Irish broadcaster won‘t punish staff who refuse to attend Eurovision 2019

RTÉ, the Irish public broadcaster, said this week that it will not penalize staff members who don’t want to attend the

A spokesman for the broadcaster told The Jerusalem Post on Tuesday that it “confirmed in a meeting with representatives of the Irish campaign for a boycott of Eurovision 2019 in Israel that there will not be any sanction against anyone from within RTÉ who doesn’t wish travel to the Eurovision Song Contest in Israel on conscientious grounds.”

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RTÉ said it did not believe any member of its staff had ever protested a Eurovision in the past. In 2012, the contest was held in Azerbaijan, and in 2009 it was held in Russia – both countries with questionable records on human rights.

“RTÉ is not aware of any previous case where RTÉ staff refused to travel to the Eurovision Song Contest on conscientious grounds,” the spokesman said.

The Ireland Palestinian Solidarity Campaign said it met last week with Dee Forbes, the director-general of RTÉ, and other officials from the public broadcaster. In a statement, the activist group said it presented the RTÉ representatives with a petition calling to boycott the Eurovision in Israel signed by more than 11,000 people.

According to the IPSC, the RTÉ officials indicated during the meeting that they were aware of the concerns, but they did not have any intention of boycotting the contest. The officials did reportedly indicate that RTÉ would be sure to not just cover the Eurovision “as an entertainment event… [but] will be covering it more widely.”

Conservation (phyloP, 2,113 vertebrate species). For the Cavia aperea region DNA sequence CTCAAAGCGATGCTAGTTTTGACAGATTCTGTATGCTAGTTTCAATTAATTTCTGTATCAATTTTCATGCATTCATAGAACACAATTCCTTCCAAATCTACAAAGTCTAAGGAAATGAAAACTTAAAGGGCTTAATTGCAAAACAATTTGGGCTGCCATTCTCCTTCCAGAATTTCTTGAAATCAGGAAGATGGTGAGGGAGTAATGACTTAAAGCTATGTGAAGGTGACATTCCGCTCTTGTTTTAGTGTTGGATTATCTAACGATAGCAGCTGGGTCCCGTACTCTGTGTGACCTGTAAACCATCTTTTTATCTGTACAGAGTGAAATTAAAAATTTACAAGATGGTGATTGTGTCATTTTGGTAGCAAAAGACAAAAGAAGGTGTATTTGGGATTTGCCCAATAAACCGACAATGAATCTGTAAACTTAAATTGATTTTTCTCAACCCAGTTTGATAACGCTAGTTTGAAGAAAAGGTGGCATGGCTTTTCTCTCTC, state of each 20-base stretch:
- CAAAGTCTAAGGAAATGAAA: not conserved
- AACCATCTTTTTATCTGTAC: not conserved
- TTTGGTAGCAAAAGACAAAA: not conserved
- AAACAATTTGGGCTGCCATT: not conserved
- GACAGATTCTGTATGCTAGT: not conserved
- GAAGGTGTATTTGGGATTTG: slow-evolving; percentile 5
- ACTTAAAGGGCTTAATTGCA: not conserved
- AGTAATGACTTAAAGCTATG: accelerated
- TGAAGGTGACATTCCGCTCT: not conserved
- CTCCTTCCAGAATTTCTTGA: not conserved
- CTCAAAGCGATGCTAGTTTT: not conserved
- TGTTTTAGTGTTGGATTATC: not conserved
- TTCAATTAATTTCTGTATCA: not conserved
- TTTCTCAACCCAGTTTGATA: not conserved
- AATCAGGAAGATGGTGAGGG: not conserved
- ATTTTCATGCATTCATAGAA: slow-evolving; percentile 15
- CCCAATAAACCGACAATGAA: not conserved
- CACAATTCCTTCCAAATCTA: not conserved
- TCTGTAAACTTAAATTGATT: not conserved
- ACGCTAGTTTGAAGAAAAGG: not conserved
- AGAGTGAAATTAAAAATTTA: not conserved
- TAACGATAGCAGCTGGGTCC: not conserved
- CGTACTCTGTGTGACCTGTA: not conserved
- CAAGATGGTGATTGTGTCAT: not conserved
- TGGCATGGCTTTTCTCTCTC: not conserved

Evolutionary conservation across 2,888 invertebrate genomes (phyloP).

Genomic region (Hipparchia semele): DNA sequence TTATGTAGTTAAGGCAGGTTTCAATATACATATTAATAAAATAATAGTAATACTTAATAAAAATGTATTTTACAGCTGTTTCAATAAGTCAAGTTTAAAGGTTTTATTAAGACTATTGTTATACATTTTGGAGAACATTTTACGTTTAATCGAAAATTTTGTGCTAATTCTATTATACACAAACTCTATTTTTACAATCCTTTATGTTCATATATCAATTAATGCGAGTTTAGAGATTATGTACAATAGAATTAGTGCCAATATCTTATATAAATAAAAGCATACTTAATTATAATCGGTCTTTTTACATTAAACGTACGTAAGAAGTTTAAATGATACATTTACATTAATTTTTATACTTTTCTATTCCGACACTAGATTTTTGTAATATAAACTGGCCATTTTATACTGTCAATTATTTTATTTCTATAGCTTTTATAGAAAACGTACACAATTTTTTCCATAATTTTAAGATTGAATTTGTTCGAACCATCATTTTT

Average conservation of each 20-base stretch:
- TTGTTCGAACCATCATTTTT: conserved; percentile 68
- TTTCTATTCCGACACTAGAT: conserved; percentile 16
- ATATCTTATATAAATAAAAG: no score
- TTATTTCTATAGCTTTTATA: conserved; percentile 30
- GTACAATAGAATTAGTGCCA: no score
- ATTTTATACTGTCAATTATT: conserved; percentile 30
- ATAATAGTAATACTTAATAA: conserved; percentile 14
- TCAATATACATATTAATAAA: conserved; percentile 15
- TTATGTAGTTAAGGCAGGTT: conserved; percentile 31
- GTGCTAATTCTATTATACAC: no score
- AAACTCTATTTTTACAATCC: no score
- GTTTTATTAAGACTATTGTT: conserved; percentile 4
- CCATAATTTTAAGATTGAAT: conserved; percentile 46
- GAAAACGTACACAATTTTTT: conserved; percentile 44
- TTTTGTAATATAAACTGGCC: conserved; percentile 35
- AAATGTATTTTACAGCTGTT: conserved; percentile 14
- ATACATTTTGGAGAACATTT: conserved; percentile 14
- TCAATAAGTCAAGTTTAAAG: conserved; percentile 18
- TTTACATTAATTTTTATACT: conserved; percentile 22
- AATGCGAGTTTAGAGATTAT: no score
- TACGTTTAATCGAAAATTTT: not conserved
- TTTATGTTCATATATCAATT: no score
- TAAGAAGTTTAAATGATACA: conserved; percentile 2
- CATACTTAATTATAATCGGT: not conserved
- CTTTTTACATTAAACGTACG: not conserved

Despite several calls for a boycott – including from the mayor of Dublin – Ireland confirmed last month that it will participate in next year’s competition in Tel Aviv. As of Tuesday, 35 countries have already confirmed they will be at the 2019 Eurovision, and no regularly participating member has indicated it will boycott the event.

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While RTE won’t be boycotting Eurovision, The Irish Association of Songwriter Composers and Authors has indicated it may do so – making it more difficult for Ireland to come up with a song for next year’s competition. The general manager of the IASCA told The Sun last month that it would be debating its participation.

While it is possible some RTÉ staff members will choose to boycott the competition, Ireland was one of the many countries that helped The jury from Ireland awarded Israel seven points, while the country’s tele-voters gave Barzilai six points.

And earlier this year, the Irish contestant in the 2018 Eurovision, Ryan O’Shaughnessy, enjoyed a four-day trip to Israel as part of the pre-Eurovision Israel Calling Event. During his visit, O’Shaughnessy posted a photo of himself aboard a camel and called the chance to perform for 10,000 Israeli fans “amazing.”

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